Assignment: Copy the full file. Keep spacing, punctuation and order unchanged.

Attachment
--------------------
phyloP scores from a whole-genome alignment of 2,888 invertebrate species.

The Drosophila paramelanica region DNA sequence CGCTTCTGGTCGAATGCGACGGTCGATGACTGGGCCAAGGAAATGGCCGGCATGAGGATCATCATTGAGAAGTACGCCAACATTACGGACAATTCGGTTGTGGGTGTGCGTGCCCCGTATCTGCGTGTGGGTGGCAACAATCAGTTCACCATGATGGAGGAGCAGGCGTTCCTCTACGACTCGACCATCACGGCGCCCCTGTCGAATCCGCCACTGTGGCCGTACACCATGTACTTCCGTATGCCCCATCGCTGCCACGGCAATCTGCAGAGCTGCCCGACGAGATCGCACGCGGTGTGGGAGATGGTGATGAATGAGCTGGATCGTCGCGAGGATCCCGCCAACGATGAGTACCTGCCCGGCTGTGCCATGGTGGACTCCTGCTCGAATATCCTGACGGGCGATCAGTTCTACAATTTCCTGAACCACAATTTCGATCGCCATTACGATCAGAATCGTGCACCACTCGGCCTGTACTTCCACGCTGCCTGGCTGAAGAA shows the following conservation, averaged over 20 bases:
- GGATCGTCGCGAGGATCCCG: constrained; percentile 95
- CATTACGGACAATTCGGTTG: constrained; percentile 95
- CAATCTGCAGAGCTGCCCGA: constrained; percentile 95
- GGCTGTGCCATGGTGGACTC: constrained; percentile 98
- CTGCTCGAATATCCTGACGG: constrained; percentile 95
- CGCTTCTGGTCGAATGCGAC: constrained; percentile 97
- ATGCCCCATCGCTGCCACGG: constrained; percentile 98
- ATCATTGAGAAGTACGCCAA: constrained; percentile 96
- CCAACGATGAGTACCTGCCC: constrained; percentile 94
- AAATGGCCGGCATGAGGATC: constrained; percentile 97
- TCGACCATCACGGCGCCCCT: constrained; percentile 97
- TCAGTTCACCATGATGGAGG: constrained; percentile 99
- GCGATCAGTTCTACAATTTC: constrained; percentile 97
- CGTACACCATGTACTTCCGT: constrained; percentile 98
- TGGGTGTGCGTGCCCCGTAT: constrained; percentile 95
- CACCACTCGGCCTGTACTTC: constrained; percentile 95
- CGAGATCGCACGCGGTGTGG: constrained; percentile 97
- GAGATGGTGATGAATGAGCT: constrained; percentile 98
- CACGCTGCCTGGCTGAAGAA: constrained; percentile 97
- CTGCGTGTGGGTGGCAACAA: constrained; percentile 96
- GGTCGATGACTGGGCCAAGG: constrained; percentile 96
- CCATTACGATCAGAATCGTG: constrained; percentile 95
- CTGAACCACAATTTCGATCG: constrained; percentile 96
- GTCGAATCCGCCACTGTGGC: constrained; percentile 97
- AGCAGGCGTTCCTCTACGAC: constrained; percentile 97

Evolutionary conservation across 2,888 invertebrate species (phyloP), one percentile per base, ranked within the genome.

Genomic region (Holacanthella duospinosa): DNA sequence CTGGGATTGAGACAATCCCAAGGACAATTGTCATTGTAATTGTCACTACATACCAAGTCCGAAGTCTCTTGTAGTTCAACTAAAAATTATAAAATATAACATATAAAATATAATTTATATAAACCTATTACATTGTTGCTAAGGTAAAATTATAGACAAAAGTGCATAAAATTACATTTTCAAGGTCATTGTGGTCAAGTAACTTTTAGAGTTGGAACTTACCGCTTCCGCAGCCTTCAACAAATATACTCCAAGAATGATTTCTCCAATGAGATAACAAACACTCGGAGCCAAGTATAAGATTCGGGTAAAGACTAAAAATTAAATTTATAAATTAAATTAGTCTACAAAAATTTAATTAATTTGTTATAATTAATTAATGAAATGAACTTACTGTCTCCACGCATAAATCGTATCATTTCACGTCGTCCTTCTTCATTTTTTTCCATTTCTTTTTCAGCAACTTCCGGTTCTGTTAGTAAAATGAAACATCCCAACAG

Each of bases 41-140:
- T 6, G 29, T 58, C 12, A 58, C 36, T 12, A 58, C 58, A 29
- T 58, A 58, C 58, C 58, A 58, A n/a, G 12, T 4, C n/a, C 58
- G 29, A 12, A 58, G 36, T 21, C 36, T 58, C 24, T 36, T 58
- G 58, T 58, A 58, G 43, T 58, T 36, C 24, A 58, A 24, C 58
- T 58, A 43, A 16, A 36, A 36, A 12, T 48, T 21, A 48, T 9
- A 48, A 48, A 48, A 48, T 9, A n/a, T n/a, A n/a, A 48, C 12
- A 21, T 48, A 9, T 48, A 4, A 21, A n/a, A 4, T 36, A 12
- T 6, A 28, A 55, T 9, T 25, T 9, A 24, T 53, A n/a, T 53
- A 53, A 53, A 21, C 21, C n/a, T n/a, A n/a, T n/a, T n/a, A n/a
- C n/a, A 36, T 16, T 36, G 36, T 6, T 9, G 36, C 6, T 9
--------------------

phyloP scores from a whole-genome alignment of 2,888 invertebrate species.

The Drosophila paramelanica region DNA sequence CGCTTCTGGTCGAATGCGACGGTCGATGACTGGGCCAAGGAAATGGCCGGCATGAGGATCATCATTGAGAAGTACGCCAACATTACGGACAATTCGGTTGTGGGTGTGCGTGCCCCGTATCTGCGTGTGGGTGGCAACAATCAGTTCACCATGATGGAGGAGCAGGCGTTCCTCTACGACTCGACCATCACGGCGCCCCTGTCGAATCCGCCACTGTGGCCGTACACCATGTACTTCCGTATGCCCCATCGCTGCCACGGCAATCTGCAGAGCTGCCCGACGAGATCGCACGCGGTGTGGGAGATGGTGATGAATGAGCTGGATCGTCGCGAGGATCCCGCCAACGATGAGTACCTGCCCGGCTGTGCCATGGTGGACTCCTGCTCGAATATCCTGACGGGCGATCAGTTCTACAATTTCCTGAACCACAATTTCGATCGCCATTACGATCAGAATCGTGCACCACTCGGCCTGTACTTCCACGCTGCCTGGCTGAAGAA shows the following conservation, averaged over 20 bases:
- GGATCGTCGCGAGGATCCCG: constrained; percentile 95
- CATTACGGACAATTCGGTTG: constrained; percentile 95
- CAATCTGCAGAGCTGCCCGA: constrained; percentile 95
- GGCTGTGCCATGGTGGACTC: constrained; percentile 98
- CTGCTCGAATATCCTGACGG: constrained; percentile 95
- CGCTTCTGGTCGAATGCGAC: constrained; percentile 97
- ATGCCCCATCGCTGCCACGG: constrained; percentile 98
- ATCATTGAGAAGTACGCCAA: constrained; percentile 96
- CCAACGATGAGTACCTGCCC: constrained; percentile 94
- AAATGGCCGGCATGAGGATC: constrained; percentile 97
- TCGACCATCACGGCGCCCCT: constrained; percentile 97
- TCAGTTCACCATGATGGAGG: constrained; percentile 99
- GCGATCAGTTCTACAATTTC: constrained; percentile 97
- CGTACACCATGTACTTCCGT: constrained; percentile 98
- TGGGTGTGCGTGCCCCGTAT: constrained; percentile 95
- CACCACTCGGCCTGTACTTC: constrained; percentile 95
- CGAGATCGCACGCGGTGTGG: constrained; percentile 97
- GAGATGGTGATGAATGAGCT: constrained; percentile 98
- CACGCTGCCTGGCTGAAGAA: constrained; percentile 97
- CTGCGTGTGGGTGGCAACAA: constrained; percentile 96
- GGTCGATGACTGGGCCAAGG: constrained; percentile 96
- CCATTACGATCAGAATCGTG: constrained; percentile 95
- CTGAACCACAATTTCGATCG: constrained; percentile 96
- GTCGAATCCGCCACTGTGGC: constrained; percentile 97
- AGCAGGCGTTCCTCTACGAC: constrained; percentile 97

Evolutionary conservation across 2,888 invertebrate species (phyloP), one percentile per base, ranked within the genome.

Genomic region (Holacanthella duospinosa): DNA sequence CTGGGATTGAGACAATCCCAAGGACAATTGTCATTGTAATTGTCACTACATACCAAGTCCGAAGTCTCTTGTAGTTCAACTAAAAATTATAAAATATAACATATAAAATATAATTTATATAAACCTATTACATTGTTGCTAAGGTAAAATTATAGACAAAAGTGCATAAAATTACATTTTCAAGGTCATTGTGGTCAAGTAACTTTTAGAGTTGGAACTTACCGCTTCCGCAGCCTTCAACAAATATACTCCAAGAATGATTTCTCCAATGAGATAACAAACACTCGGAGCCAAGTATAAGATTCGGGTAAAGACTAAAAATTAAATTTATAAATTAAATTAGTCTACAAAAATTTAATTAATTTGTTATAATTAATTAATGAAATGAACTTACTGTCTCCACGCATAAATCGTATCATTTCACGTCGTCCTTCTTCATTTTTTTCCATTTCTTTTTCAGCAACTTCCGGTTCTGTTAGTAAAATGAAACATCCCAACAG

Each of bases 41-140:
- T 6, G 29, T 58, C 12, A 58, C 36, T 12, A 58, C 58, A 29
- T 58, A 58, C 58, C 58, A 58, A n/a, G 12, T 4, C n/a, C 58
- G 29, A 12, A 58, G 36, T 21, C 36, T 58, C 24, T 36, T 58
- G 58, T 58, A 58, G 43, T 58, T 36, C 24, A 58, A 24, C 58
- T 58, A 43, A 16, A 36, A 36, A 12, T 48, T 21, A 48, T 9
- A 48, A 48, A 48, A 48, T 9, A n/a, T n/a, A n/a, A 48, C 12
- A 21, T 48, A 9, T 48, A 4, A 21, A n/a, A 4, T 36, A 12
- T 6, A 28, A 55, T 9, T 25, T 9, A 24, T 53, A n/a, T 53
- A 53, A 53, A 21, C 21, C n/a, T n/a, A n/a, T n/a, T n/a, A n/a
- C n/a, A 36, T 16, T 36, G 36, T 6, T 9, G 36, C 6, T 9